Podgorica, Friday, March 5, 2021 - Despite progress made in Montenegro, numerous systemic shortcomings continue to challenge women's political participation – patriarchal attitudes, prejudices and insufficient interest on behalf of political parties are key obstacles to their more active involvement in politics. These are some of the key findings from the recent research conducted by the Women's Political Network.
A conference organized by the Women's Political Network, the Parliament of Montenegro and the UNDP Office to present the research on violence against women in politics was held today in Podgorica. The research showed that nine out of ten women politicians in Montenegro were discriminated against just because they were women, while seven out of ten experienced some form of violence.
In the introductory part of the conference, the President of the Parliament of Montenegro Aleksa Bečić addressed the audience, stating that "the announcement video of this Conference is at the same time provocative and worrying and binding, because it talks about actions that are commonplace in our immediate environment, none of us are aware of. Not even the victims of violence themselves are aware of it at times, because some behaviors become so common that we forget that they are illegal."
President Bečić used the occasion to condemn the frequent "sexist, misogynistic and, in general, discriminatory comments, photos or videos, which, unfortunately, we have been able to see too often lately on the public scene, especially when it comes to women in politics."
The President of the Parliament expressed his gratitude to the Women's Political Network and UNDP and welcomed the research, which shed light on and clarified "what happens to a woman who is involved in politics and even worse, what a woman who is starting to be involved in politics is facing."
UNDP Resident Representative to Montenegro Daniela Gašparikova reminded that most countries, including Montenegro, have committed themselves to greater participation of women in decision-making and politics within the framework of achieving UN Sustainable Development Goals. "However, for some time now, we have noticed that this commitment, consciously or not, faces resistance in various forms – from prejudices, structural obstacles, insults or humiliating allusions based on women's appearance to threats of violence. The scenes we can see in social media today, which attempt to attack, belittle and humiliate women politicians and women in public life, are reminiscent of those used half a century ago against women's suffrage fighters. That is unacceptable and must not be tolerated," she said adding that functional legal and institutional measures were needed to combat violence against women in all its forms. Gašparikova stressed that UNDP would continue to support efforts to come up with lasting solutions that would enable countries to achieve gender equality and combat violence.
According to the Women's Political Network (WPM) coordinators for combating gender-based violence, Nataša Vuković and Ivana Raščanin, "Gender-based violence most often occurs with the aim of discouraging a woman by letting her know that her place is not on the public stage or in the decision-making process."
Presenting the results of the research on gender-based violence against women politicians in Montenegro, they expressed their belief that the findings of the research will help determine the character and manner of violence against women in the political sphere, as well as demystify its significance and impact on all segments. The Women's Political Network believes that a systematic and decisive response to this phenomenon is needed, and those sporadic reactions to individual cases do not contribute to solving the problem," said WPM representatives Vuković and Raščanin.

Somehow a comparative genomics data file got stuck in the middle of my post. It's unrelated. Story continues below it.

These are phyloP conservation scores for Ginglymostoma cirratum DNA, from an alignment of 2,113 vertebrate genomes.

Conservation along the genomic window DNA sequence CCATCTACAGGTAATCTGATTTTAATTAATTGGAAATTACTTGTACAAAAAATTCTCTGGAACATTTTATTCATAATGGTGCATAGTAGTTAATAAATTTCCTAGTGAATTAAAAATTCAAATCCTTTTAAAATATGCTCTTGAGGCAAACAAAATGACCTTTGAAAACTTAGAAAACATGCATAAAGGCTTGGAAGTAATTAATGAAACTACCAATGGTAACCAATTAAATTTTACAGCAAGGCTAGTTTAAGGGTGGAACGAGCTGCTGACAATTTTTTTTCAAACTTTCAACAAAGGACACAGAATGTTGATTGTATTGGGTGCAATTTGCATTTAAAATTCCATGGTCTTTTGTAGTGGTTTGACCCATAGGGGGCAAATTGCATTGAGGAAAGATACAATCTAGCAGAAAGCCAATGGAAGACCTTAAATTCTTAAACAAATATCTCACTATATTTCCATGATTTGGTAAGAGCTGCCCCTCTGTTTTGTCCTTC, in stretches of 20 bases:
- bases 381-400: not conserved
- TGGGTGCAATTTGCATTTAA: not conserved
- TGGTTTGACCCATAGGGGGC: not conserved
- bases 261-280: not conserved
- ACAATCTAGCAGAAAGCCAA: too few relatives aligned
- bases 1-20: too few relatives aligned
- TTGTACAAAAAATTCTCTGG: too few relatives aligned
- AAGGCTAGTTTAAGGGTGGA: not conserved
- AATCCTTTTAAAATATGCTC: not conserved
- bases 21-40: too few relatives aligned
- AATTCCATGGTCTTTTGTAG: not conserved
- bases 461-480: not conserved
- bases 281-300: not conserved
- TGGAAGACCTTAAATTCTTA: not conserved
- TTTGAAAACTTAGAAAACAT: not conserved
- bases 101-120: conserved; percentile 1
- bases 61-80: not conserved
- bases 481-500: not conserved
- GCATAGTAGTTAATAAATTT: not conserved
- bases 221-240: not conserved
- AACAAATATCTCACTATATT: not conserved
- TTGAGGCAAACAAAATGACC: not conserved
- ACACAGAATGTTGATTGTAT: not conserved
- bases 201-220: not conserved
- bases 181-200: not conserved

U.S. Ambassador Judy Rising Reinke said that, although the year 2020 marked the centenary of gaining the right to vote by many women in the United States, much work remains to be done to achieve gender equality in politics and all areas of public life. She called on all women in politics, and in general, to stand up for themselves and for each other. "I welcome the fact that you have shown solidarity in condemning the recent misogynistic attacks on your colleagues. Such attacks, which often aim to disparage and ruin women because they dare to have a voice and have it heard, should always be strongly condemned. This is not about politics: it is about dignity, empowerment and solidarity," the ambassador said.
According to the Minister of Public Administration, Digital Society and Media in the Government of Montenegro, Tamara Srzentić, women in office and in public life have the opportunity to influence change, create a society of equal opportunities, create new opportunities for new girls who may they did not experience equal chances. That is why, as she said, she will work with her partners to raise media literacy and promote tools for controlling chauvinistic and misogynistic narratives.
"All of us who share the same values have the opportunity to oppose all sexist and misogynistic attacks, hate speech that destroys the dignity of not only Sanja, Vesna, Draginja, Tamara, Aleksandra, Jelena – the list is way too long – but also the dignity of each of us, which is why some bold, intelligent girls do not end fully affirming their talents and dreaming big dreams," Srzentić said.
Mila Carovska, Minister of Education and Science of the Republic of North Macedonia, Elvira Kovács, Vice-Chair of the Gender Equality Committee in the Parliamentary Assembly of the Council of Europe, and Ana Radičević, Program Director at the NDI Regional Office in Sarajevo, also addressed the Conference.
The Protector of Human Rights and Freedoms, Siniša Bjeković, as well as the Minister of State Administration and Local Self-Government in the Government of the Republic of Serbia, Marija Obradović, addressed the audience via a video link.